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Washington

District of Columbia

  •   State: 
    District of Columbia
      County: 
    Washington, D.C.
      City: 
    Washington
      County FIPS: 
    11001
      Coordinates: 
    38°54′17″N 77°00′59″W
      Area total: 
    68.34 sq mi
      Area land: 
    61.126 sq mi (158.32 km²)
      Area water: 
    7.224 sq mi (18.71 km²)
      Established: 
    1790
  •   Latitude: 
    38,9027
      Longitude: 
    -77,0302
      Dman name cbsa: 
    Washington-Arlington-Alexandria, DC-VA-MD-WV
      Timezone: 
    Eastern Standard Time (EST) UTC-5:00; Eastern Daylight Time (EDT) UTC-4:00
      ZIP codes: 
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      GMAP: 

    Washington, Washington, D.C., District of Columbia, United States

  •   Population: 
    689,545
      Population density: 
    11,280.71 residents per square mile of area (4,355.39/km²)

Washington, D.C., formally the District of Columbia, is the capital city and federal district of the United States. It is located on the east bank of the Potomac River, which forms its southwestern and southern border with the U.S. state of Virginia. The city is divided into quadrants centered on the Capitol, and there are as many as 131 neighborhoods. According to the 2020 census, it has a population of 689,545, making it the third most populous city in the Mid-Atlantic. Washington is home to many national monuments and museums, primarily situated on or around the National Mall. It hosts 177 foreign embassies as well as the headquarters of many international organizations, trade unions, non-profits, lobbying groups, and professional associations. There have been efforts to make the city into a state since the 1880s, a movement that has gained momentum in recent years, and a statehood bill passed the House of Representatives in 2021. Over 54 million people live within 250 mi (400 km) of the District. The three branches of the federal government are centered in the district: Congress (legislative), the president (executive), and the Supreme Court (judicial). Washington is one of the most visited cities in the U.,S. with over 20 million annual visitors as of 2016. The District ofColumbia is named after Columbia, the female personification of the nation, and the city is an important world political capital. A locally elected mayor and a 13-member council have governed the district since 1973. The City of Washington was founded in 1791 and Congress held its first session there in 1800.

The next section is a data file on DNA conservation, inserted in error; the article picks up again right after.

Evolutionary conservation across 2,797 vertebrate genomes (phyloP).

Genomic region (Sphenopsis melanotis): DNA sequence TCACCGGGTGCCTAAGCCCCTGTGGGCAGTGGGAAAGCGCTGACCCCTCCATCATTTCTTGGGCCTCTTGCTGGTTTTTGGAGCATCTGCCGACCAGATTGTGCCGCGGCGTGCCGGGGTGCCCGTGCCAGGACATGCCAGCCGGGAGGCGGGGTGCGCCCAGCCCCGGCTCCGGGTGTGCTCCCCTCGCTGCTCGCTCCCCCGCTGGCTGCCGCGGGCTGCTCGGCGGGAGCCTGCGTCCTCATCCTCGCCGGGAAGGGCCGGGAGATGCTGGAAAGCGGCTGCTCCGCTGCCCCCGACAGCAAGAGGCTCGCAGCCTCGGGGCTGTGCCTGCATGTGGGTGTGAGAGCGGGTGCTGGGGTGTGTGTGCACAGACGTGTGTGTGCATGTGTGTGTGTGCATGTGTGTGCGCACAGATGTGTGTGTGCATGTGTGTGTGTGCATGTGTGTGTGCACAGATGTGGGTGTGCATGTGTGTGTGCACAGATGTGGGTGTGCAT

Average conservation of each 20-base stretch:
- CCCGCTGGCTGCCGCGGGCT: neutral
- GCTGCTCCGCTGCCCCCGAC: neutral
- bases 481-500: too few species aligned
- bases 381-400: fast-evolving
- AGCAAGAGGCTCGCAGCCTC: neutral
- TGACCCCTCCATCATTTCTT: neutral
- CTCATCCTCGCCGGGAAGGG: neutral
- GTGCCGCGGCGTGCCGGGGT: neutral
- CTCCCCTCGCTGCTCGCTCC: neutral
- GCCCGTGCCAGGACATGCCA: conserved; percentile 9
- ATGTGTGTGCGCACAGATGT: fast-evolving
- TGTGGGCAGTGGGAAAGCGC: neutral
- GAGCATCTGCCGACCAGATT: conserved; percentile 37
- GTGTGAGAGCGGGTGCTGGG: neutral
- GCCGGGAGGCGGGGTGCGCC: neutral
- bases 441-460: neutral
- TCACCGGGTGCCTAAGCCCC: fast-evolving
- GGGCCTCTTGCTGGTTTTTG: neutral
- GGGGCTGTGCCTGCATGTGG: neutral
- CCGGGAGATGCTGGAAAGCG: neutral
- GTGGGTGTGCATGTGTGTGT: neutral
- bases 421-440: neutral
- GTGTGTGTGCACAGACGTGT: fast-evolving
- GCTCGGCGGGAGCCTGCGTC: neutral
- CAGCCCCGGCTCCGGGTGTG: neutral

History

Piscataway people lived in the area around the Potomac River when Europeans first visited the area in the early 17th century. In 1788, James Madison argued that the new federal government would need authority over a national capital to provide for its own maintenance and safety. The Pennsylvania Mutiny of 1783, emphasized the need for the national government not to rely on any state for its Own security. On July 9, 1790, Congress passed the Residence Act, which approved the creation of the national capital on the PotOMac River. The exact location was to be selected by President George Washington, who signed the bill into law on July 16. The federal district was named Columbia (a feminine form of "Columbus"), which was a poetic name for the United States commonly in use at that time. The Capitol, Treasury, and White House were burned during the War of 1812, but most buildings were repaired quickly; however, the Capitol was largely under construction and was not completed until 1868. In the 1830s, the district's southern territory of Alexandria went into economic decline due to neglect by Congress. The city of Alexandria was a major market in the domestic slave trade, and pro-lavery residents feared that abolitionists in Congress would end slavery in the district. In July 1846, Congress agreed to return the land to Virginia to take back the land it had donated to the district through a process known as retrocession. The District of Columbia Organic Act of 1801 officially organized the district and placed the entire territory under the exclusive control of the federal government.

Geography